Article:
There are many ways to score runs when you are batting. One of the ways is to hit the ball out of the ground. If you can do this, it is a great moment and worth six runs, but you have to hit the ball very hard. When you say “I was hit for six” you are saying something bad hit me very hard and it was a bad experience. For example, “I was in bed all last week. I had a flu that hit me for six.”

The next phrase is “off your own bat”. If you do something off your own bat you do it from your own initiative, you don’t wait for anybody to tell you what to do. For example, last night, my wife and I were working late. I walked into the living room and asked my son if he wanted anything to eat. He said he wasn’t hungry because he had fixed himself something to eat off his own bat. I was amazed as I think this is the first time he has done anything like this. Normally he waits for someone else to tell him what to do.

There are many ways you can finish your innings. One of them is if you are stumped. It doesn’t happen very often and it means that the batter has made a serious mistake. Outside of a cricket match, if you are “stumped” it means you have no idea what the answer is or what to do. For example, “I was stumped for ideas when I realised I had no money in my bank account. I just didn’t know what to do.”

When a team is “bowled over” everybody has performed badly and all of the batters have failed or “fallen over”. We can say somebody was “bowled over” if they are completely shocked or impressed. Interestingly, unlike in the sport where it is negative, in real life it can be positive. For example, “I was completely bowled over the moment I saw her. I just knew that she was the one for me and that we would spend the rest of our lives together.”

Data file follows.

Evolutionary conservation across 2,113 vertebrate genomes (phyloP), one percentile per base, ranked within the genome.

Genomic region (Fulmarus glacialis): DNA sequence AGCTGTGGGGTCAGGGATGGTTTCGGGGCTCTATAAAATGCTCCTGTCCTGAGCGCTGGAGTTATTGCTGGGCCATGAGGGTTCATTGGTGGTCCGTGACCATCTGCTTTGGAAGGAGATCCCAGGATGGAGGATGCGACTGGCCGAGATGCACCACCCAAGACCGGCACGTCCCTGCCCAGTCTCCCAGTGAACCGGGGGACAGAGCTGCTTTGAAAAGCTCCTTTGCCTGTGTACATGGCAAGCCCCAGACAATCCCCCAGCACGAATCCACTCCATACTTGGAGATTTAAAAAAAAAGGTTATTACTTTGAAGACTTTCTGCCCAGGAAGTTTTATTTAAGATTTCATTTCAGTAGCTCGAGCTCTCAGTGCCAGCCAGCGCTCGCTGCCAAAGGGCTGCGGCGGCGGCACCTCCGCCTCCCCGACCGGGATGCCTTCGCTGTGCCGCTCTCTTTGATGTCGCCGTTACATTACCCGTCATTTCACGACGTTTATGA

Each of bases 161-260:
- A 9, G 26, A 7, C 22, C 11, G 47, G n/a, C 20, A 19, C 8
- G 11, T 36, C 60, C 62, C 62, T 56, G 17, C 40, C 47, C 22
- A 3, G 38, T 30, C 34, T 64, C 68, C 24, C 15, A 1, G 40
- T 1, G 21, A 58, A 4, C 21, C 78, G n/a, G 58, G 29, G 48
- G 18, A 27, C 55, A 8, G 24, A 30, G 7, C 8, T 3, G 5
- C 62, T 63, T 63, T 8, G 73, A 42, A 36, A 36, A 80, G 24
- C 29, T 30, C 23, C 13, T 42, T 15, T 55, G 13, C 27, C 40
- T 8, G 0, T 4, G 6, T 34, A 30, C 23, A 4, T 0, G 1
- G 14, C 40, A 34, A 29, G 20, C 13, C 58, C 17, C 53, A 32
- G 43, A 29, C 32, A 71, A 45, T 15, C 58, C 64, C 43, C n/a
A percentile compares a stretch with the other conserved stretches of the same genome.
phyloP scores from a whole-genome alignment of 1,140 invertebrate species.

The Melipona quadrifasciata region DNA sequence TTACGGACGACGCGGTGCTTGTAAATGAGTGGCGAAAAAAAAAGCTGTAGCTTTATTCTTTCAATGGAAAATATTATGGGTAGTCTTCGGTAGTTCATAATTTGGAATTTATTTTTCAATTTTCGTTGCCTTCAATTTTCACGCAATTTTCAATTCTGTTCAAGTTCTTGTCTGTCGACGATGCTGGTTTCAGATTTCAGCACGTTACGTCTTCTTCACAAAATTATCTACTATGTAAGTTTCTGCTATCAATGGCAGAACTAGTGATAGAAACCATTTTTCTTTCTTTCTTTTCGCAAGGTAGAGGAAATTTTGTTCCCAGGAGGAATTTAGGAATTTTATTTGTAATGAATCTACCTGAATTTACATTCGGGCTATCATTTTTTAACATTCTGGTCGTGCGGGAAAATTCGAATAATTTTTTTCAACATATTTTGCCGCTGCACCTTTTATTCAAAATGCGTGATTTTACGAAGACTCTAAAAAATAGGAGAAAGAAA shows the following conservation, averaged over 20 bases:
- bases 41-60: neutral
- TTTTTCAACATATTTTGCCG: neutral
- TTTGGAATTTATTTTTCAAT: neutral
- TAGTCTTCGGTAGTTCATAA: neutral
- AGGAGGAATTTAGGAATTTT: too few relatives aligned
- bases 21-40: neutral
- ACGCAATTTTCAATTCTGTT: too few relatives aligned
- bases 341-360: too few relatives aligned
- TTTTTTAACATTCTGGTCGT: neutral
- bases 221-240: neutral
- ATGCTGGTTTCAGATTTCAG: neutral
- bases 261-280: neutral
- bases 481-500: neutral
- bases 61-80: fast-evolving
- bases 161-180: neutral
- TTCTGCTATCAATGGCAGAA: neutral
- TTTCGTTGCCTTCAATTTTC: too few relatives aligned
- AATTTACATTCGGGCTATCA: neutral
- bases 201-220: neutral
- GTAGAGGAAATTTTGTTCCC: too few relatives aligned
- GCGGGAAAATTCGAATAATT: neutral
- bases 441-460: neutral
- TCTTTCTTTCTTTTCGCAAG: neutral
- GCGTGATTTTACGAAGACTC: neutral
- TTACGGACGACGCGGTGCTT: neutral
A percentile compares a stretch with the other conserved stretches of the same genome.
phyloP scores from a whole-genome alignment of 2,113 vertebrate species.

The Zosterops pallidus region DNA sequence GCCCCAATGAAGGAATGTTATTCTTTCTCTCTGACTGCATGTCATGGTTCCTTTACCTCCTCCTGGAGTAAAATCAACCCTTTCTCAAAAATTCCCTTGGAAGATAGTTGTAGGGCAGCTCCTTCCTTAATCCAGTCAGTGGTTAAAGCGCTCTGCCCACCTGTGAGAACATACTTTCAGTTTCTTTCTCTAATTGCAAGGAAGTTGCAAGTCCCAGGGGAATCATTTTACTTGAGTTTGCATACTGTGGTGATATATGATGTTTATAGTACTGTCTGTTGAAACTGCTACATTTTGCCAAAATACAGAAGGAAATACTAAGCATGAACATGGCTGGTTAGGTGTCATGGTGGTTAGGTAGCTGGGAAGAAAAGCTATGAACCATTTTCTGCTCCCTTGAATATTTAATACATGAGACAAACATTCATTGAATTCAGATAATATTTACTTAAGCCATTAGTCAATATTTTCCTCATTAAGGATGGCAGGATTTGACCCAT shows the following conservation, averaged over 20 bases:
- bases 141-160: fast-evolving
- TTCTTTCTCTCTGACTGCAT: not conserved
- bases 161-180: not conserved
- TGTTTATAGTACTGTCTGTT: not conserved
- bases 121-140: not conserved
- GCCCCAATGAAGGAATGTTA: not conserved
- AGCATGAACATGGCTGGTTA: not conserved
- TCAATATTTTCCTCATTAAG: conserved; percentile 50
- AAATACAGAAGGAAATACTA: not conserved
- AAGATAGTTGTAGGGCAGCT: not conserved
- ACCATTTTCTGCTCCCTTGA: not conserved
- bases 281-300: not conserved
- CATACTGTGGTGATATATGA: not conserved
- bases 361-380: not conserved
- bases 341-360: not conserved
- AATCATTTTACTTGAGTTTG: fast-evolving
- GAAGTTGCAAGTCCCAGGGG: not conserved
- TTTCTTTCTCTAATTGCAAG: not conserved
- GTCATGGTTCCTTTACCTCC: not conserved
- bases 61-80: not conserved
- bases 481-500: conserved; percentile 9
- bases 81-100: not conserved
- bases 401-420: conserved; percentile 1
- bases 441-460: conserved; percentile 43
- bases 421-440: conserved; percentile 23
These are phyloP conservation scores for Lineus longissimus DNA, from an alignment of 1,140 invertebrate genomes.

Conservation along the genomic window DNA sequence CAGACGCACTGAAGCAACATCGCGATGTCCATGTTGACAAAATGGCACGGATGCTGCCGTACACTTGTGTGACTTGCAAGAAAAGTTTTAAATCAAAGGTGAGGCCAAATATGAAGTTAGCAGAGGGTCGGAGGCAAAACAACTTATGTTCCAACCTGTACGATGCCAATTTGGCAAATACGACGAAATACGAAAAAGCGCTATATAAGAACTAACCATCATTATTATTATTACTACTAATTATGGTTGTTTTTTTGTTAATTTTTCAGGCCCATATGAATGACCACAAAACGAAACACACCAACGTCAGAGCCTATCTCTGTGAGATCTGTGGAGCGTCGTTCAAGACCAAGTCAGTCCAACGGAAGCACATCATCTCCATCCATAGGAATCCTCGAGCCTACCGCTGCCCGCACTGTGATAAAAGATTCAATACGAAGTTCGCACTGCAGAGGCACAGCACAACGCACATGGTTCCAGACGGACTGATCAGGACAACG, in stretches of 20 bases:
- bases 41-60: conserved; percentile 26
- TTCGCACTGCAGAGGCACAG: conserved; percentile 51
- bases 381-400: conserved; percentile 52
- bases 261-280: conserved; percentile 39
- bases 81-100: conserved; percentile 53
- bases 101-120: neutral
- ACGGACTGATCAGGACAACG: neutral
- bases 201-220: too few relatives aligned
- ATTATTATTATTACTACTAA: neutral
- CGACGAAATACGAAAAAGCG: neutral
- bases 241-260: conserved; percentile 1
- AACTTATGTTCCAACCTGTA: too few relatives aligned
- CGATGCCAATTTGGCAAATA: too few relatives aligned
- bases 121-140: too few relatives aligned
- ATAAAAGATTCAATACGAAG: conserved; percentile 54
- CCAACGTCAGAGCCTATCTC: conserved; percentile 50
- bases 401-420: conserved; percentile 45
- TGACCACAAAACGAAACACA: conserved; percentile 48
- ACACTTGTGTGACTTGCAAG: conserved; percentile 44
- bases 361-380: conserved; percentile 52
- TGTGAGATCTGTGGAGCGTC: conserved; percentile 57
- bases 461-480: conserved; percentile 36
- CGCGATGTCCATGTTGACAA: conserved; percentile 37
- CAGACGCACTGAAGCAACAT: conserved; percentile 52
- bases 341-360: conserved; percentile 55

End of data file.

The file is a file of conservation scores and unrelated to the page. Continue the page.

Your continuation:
The place where you bowl and hit the ball is called the wicket. The quality of the grass on the wicket is very important. If it is old grass, or if the grass is of bad quality, then we can say it is a “sticky wicket”, which means it is very difficult to play on. If you say something is a sticky wicket in day-to-today life, you are saying it is a difficult and complicated situation.

Some players are very good when the wicket is flat and easy to play on, but when the wicket is difficult they are not very good. Another name for the wicket is a “track”. If you are a “flat-track bully” it means you are brilliant when everything is easy, but disappear as soon as the going gets more difficult.

Finally, if you “catch someone out”, in cricket, you catch the ball which means the person who hit the ball is out and has to stop playing. In real life, if you catch someone out you prove they that they are doing something wrong, and then they have to pay the consequences. For example, “I suspected John was stealing from the company, and I caught him out when we checked his expenses.”

So, these are some of my favourite expressions from one of my favourite games. The expressions are more common in places that play cricket, which means they are less likely to be heard in the USA, where they play baseball instead of cricket. I am sure baseball is good, but it really just isn’t cricket.

Don’t forget, you can find the transcript for this episode, as well as links to other interesting articles, videos and series on my site, EnglishwithStephen.com. And one more thing, remember to check out the What You Say in English podcast for some really useful feedback and ideas on how to improve your English.